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On 6/27/2014 5:25 PM, snipped-for-privacy@aol.com wrote:

Yep. LOL
I keep everything I can on DropBox that manufacturers like Simpson, James Hardie, et al, publish on the use and installation of their products. Comes in handy when you have to maintain a warranty on a product. and the use of non compatible component may void it.
Job description, bearing heavily on the first word in the phrase "gofer in charge", means I keep those 'keys to the kingdom' on DropBox where I can access them on the phone/tablet when making those too frequent daily trips to hardware.
I'm starting to like the retailer's phone apps too. Last week at Home Depot I rolled up to the check out with a roll of red rosin paper that had no SKU sticker. The cash register jockey was on her third try at finding it in the register, and the homies behind me in line were getting restless, when I grabbed my phone, did a quick search, and read her the SKU off HD's IOS app.
Tech in the construction bidness ... gotta love it. ;)
+1 on NP1... great stuff. Seems like we talked about that before?
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On Friday, June 27, 2014 10:22:36 AM UTC-7, Michael wrote:

kiln). I'm going to paint the frames before I assemble, but while I'm at H ome Depot to get the paint, I going to get some calk to seal the frame (woo d to polycarbonate) and I don't know if your basic DAP polymer sealant is g oing to do the job. I don't know if polycarbonate requires a special produc t, and I'm guessing the structure is going to get pretty warm in the summer .

Any exterior caulk they sell at the big box store will do the job. Silicon sticks to anything.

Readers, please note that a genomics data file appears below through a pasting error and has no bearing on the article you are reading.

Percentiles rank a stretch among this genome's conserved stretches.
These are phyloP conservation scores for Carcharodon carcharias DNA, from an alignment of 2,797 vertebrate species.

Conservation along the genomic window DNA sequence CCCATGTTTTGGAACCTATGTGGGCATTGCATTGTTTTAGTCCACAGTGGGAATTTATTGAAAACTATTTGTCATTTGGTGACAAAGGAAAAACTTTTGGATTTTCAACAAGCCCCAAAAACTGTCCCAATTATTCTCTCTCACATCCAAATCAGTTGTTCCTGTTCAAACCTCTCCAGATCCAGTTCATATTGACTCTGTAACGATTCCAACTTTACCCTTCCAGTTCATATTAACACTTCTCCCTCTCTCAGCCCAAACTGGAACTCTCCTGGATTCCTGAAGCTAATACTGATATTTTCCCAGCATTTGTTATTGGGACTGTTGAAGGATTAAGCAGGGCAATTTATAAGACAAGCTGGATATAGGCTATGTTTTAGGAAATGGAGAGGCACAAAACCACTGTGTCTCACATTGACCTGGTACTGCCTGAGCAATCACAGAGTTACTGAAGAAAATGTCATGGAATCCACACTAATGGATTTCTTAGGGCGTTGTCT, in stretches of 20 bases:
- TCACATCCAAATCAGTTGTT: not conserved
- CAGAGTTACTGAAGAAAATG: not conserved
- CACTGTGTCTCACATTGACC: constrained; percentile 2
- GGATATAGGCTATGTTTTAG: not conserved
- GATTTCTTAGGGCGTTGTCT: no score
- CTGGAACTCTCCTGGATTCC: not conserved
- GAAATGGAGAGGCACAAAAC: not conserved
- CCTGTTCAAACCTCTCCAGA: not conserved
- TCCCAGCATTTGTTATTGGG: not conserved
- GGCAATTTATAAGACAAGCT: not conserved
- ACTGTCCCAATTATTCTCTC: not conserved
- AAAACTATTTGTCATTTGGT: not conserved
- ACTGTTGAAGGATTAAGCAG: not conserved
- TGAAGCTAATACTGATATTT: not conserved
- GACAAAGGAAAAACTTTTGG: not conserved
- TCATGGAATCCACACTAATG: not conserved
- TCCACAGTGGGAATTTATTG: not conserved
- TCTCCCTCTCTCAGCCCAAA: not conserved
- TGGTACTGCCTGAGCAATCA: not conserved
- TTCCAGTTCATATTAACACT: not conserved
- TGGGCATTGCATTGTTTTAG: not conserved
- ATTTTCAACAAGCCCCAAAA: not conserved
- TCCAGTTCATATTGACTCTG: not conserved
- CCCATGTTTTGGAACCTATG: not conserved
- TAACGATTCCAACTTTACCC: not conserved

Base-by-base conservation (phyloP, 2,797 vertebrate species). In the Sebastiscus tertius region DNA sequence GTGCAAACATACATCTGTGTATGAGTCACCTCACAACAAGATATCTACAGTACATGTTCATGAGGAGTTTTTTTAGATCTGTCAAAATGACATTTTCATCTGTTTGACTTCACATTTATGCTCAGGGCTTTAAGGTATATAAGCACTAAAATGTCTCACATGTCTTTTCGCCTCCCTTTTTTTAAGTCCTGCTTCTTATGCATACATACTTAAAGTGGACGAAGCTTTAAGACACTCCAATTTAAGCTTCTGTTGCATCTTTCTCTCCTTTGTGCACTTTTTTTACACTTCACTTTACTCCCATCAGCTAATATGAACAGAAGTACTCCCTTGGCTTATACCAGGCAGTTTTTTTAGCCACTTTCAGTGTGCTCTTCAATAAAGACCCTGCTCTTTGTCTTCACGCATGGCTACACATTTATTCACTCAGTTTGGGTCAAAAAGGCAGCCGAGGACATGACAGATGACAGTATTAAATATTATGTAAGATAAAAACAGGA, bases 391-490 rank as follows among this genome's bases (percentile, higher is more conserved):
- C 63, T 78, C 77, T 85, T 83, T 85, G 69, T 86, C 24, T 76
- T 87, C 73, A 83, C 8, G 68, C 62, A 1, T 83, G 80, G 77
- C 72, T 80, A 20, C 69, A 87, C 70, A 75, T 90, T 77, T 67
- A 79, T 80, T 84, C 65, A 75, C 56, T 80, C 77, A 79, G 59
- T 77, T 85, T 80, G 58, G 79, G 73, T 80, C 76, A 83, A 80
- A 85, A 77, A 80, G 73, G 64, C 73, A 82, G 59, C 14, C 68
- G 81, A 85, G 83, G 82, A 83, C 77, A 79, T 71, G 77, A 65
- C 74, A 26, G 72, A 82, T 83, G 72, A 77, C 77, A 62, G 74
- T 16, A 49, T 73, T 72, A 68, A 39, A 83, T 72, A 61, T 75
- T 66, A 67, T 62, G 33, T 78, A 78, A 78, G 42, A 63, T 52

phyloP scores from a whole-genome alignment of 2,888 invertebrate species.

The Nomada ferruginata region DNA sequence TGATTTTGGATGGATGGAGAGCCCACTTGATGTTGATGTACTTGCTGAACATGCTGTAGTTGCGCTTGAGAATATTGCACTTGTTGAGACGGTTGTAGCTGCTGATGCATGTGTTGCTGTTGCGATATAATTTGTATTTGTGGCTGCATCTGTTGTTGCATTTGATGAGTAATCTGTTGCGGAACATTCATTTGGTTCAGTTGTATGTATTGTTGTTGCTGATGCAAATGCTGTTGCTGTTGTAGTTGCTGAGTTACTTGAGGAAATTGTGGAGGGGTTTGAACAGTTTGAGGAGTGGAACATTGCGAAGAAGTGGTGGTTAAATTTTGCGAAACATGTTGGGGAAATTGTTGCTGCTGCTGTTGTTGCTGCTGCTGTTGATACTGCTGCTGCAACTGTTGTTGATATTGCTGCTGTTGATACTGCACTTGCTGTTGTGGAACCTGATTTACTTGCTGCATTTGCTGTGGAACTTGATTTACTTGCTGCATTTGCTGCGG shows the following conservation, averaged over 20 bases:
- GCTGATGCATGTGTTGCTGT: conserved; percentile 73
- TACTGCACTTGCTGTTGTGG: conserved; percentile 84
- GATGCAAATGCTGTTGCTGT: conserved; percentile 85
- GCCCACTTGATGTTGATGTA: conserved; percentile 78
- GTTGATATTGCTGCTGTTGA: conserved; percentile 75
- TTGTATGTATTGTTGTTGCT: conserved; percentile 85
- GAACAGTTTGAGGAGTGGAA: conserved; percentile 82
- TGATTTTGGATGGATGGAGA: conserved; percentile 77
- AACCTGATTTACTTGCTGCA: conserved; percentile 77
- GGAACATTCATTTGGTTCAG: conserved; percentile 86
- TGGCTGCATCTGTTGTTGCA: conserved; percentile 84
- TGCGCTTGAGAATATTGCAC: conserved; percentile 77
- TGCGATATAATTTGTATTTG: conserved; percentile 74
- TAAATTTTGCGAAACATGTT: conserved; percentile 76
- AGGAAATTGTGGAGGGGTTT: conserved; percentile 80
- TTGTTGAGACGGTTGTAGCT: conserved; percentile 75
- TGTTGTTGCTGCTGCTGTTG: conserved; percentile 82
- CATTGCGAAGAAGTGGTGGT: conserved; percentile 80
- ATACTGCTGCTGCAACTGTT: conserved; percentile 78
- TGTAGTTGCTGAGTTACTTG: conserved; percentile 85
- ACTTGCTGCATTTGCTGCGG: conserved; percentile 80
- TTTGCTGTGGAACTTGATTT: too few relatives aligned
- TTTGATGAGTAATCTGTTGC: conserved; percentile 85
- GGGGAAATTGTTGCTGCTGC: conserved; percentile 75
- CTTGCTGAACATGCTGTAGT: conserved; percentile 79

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On 6/27/2014 12:22 PM, Michael wrote:

I have found the Butyl Robber sealant to hold up well and have great stretch characteristics.
http://www.dap.com/product_details.aspx?BrandID2&SubcatID=6
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Check out SikaFlex.
Have offices in USA as well Europe.
Their tech support is in Detroit, are top notch and have 800#.
They have products for the industrial as well as the marine markets.
I used a ton of their products building boat.
Have an extensive network of stocking distributors.
Lew
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Polycarbonate is sensitive to many common solvents used in caulks and sealants. You need to check the MSDS sheet of the proposed sealent against the polycarbonate sheet manufacturer's technical guide if you want to avoid microcracking and rapid degradation along the edge of the sealent bead. The problem is significantly worse if exposed to UV. However neutral cure silicones are generally safe.
Polycarbonate also has a high coefficient of thermal expansion so if the grooves are too tight it will sheer the sealent. If loose enough to allow for expansion, you then have the problem of shimming each sheet in place so it is centered in the groove and doesn't bottom out anywhere.
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< It has a short shelf life, so must be purchased as needed; I throw a few tubes a year away that have hardened in my truck tool box over the summer.
Don't throw that stuff away. Cut the tube off of the hardened caulk. What you now have is a new sander cleaning stick. It works as well as the ones you buy, I'll bet.
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Jim in NC